Remember 23% inflation rates in 1975? I do. Great for reducing the value of debt very quickly, but equally adept at destroying the value of savings and investments.
With all these dangers lurking at every corner, you may well be considering the mattress as a suitable home for your money. Forget it. Inflation risk will kill you, even if your house doesn’t burn down, taking the mattress and your savings with it.
The plain fact is that we all need to accept some level of risk. There is a risk/reward ratio; there is no gain without some degree of risk. The more risk you take, the more chance you have of seeing exceptional returns, but there is also more chance bad things can happen to your investment. The trick is to evaluate your true appetite for risk, and that is not as easy as it sounds. Left to his or her own devices, a single investor will tend to overestimate an appetite for risk and end up with a more aggressive portfolio than he or she feels comfortable with when a market ‘realignment’, sometimes referred to as a crash, happens a few months or years later.
The truth is that we need someone to hold our hand and lead us through this risk minefield. If we try to navigate the minefield ourselves, we are likely to lose a financial limb or two, or even worse. There are various levels of help available to us.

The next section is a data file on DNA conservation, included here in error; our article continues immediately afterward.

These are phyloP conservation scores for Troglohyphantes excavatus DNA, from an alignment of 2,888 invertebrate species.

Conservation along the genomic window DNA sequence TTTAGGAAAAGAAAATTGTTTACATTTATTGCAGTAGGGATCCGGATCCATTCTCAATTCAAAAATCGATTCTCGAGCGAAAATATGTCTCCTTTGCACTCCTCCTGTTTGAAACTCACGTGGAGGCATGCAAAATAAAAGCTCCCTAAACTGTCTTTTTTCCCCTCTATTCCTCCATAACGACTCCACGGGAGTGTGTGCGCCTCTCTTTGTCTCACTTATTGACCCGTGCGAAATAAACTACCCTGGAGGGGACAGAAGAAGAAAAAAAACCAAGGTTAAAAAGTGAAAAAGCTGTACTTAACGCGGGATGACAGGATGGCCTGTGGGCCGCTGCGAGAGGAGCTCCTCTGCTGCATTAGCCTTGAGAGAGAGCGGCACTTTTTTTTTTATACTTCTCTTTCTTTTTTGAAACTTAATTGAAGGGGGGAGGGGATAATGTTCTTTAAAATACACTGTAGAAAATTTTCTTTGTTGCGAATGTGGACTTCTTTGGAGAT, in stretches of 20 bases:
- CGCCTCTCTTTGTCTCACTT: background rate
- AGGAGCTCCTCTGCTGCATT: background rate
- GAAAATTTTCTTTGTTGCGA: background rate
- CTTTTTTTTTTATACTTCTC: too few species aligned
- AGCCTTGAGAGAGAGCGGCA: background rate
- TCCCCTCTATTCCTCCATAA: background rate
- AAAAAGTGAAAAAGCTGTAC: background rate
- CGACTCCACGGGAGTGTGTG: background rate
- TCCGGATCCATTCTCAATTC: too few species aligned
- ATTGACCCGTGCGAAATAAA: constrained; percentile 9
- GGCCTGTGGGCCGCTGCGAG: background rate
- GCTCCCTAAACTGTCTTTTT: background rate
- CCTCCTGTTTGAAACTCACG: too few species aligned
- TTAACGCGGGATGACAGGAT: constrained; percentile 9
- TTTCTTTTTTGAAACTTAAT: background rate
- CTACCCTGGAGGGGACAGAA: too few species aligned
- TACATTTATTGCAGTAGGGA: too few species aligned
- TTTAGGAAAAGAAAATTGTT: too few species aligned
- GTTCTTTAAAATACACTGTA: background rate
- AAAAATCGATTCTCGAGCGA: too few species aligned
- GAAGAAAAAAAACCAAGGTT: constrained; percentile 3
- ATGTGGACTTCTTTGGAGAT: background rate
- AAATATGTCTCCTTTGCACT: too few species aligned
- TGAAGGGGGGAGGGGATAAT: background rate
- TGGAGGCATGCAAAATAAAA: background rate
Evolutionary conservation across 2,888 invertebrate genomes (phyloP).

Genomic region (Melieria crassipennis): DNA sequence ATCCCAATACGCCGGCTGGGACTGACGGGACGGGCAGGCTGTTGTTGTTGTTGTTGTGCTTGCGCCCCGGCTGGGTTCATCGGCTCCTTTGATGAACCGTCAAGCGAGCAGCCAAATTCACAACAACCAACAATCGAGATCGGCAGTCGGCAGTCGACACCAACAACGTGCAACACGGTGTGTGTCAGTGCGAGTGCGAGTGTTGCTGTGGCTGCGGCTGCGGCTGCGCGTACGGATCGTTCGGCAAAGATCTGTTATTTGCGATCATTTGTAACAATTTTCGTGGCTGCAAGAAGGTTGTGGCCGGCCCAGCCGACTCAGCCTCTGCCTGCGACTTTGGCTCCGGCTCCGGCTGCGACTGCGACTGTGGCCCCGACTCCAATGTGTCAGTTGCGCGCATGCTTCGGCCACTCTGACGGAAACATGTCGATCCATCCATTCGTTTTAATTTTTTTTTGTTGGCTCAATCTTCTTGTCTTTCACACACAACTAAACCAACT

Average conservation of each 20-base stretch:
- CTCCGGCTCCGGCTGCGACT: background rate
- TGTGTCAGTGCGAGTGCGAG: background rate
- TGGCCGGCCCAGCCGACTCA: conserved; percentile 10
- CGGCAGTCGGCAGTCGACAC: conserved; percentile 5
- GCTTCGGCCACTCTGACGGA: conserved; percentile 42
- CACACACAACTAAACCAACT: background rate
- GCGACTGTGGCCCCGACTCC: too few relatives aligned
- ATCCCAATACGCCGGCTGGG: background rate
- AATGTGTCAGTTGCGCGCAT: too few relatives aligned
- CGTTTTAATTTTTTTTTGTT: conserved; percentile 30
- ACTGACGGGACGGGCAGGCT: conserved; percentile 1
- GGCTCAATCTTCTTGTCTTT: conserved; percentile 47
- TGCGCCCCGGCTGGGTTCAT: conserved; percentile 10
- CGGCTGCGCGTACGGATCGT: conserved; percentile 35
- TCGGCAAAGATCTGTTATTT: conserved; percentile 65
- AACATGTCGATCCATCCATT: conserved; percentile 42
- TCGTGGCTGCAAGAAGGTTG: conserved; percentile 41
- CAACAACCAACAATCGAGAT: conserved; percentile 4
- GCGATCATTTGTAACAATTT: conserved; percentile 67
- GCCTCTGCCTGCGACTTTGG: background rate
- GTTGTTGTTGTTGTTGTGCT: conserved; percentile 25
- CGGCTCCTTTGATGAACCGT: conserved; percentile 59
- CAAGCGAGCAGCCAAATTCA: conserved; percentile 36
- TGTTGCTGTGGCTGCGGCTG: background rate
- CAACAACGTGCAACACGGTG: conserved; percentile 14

The most effective, in theory anyway, is the DFM, the Discretionary Fund Manager. He (or she) will sit down with you at the outset and ask you lots of clever questions which are designed to reveal your real appetite for risk (not just what you thought it was). You then pay a fee of around 1% of your portfolio each year for the DFM to invest your money for you and produce as good a return as possible without exceeding your risk pain threshold.
If you decide that you cannot afford a DFM, or maybe you have not got quite enough money for a DFM to offer his services to you, the next best thing is MAP, which stands for Multi-Asset Portfolios. They are offered by insurance companies or investment services providers. These funds are specifically designed to offer you investments that are graded for risk and ensure that your investments are spread out over many markets and sectors, thereby reducing your ‘specific’ risk. Both DFM and MAP investments can be held in what are known as ‘open architecture’ bonds within assurance vie policies in France.
Many of you will also be acquainted with the ‘closed architecture’ assurance vie offered by Prudential International. This assurance vie effectively combines the dual role of the DFM and MAP. Their PruFund range of funds is administered by Pru’s own in-house team of fund managers, and each fund is invested in a wide range of markets and sectors.
In essence then, my message is this; do not take on risk without knowing exactly what you are doing, but do not avoid investments. If you do not know exactly what you are doing, get a professional to do it for you. They are acutely aware of all kinds of risk, and how to use it proportionately. Your friendly local International Financial Adviser (that’s us by the way) is there to act as a conduit to guide you into safer investment waters.